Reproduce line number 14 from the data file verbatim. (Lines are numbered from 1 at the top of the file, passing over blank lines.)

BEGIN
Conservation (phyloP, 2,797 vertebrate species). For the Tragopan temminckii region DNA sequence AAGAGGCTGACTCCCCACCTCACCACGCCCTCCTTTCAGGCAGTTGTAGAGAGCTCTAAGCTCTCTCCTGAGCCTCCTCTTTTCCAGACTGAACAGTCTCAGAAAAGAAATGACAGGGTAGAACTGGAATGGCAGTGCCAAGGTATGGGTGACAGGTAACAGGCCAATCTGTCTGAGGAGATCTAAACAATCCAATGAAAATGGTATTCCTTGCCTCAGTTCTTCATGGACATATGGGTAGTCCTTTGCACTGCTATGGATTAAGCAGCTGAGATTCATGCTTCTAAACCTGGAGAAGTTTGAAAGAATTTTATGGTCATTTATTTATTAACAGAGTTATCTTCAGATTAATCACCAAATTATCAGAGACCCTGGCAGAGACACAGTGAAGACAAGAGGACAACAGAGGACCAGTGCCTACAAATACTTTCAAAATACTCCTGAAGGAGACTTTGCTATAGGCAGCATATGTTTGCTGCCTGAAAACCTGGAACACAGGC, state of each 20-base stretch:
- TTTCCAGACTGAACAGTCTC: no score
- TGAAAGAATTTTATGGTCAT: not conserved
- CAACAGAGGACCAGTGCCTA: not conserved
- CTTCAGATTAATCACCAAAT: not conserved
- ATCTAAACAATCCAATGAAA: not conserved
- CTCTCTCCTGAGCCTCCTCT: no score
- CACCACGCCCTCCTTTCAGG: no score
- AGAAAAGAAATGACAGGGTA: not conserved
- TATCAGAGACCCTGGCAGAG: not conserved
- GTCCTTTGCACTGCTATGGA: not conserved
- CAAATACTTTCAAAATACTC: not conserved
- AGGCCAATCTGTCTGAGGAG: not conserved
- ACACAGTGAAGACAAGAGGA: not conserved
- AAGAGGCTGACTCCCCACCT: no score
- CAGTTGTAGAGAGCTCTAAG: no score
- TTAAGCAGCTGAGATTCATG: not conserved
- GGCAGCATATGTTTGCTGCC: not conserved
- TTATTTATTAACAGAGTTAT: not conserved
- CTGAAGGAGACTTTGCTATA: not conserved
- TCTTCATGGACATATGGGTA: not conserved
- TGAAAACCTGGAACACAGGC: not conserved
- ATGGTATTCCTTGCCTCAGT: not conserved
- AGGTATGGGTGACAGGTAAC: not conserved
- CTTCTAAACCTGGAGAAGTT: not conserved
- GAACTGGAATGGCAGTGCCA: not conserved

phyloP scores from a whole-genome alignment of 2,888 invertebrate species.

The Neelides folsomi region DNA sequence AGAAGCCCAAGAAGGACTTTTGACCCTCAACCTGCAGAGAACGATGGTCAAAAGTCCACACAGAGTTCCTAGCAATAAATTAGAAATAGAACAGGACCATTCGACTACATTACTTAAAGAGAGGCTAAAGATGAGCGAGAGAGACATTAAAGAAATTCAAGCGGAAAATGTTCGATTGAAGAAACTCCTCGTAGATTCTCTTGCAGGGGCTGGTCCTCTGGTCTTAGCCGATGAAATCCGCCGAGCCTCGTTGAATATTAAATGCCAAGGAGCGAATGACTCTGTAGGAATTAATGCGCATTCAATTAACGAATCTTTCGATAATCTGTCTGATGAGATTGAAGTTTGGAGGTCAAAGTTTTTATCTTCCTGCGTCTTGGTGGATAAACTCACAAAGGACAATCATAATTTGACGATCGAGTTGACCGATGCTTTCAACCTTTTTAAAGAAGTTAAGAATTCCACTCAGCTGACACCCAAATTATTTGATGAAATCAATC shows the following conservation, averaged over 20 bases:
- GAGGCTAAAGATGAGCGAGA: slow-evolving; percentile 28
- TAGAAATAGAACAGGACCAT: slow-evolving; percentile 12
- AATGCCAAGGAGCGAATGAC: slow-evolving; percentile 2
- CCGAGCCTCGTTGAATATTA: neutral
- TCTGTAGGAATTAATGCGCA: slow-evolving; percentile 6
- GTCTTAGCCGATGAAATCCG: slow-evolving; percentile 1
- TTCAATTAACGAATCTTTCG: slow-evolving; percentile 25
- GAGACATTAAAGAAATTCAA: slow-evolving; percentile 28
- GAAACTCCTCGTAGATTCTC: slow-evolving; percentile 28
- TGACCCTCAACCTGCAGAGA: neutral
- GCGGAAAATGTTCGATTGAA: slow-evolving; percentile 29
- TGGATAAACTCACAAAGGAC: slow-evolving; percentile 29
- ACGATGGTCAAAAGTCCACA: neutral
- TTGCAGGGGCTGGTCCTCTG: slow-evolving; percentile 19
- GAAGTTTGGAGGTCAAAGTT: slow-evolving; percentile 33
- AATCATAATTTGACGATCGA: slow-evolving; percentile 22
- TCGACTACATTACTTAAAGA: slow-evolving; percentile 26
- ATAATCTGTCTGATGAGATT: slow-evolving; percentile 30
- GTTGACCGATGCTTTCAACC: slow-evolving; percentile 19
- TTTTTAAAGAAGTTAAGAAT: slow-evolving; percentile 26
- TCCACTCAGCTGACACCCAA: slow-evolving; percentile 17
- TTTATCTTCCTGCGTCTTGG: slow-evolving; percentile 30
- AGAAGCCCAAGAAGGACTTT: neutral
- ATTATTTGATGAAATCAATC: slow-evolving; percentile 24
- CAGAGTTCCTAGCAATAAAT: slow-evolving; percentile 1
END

- ACACAGTGAAGACAAGAGGA: not conserved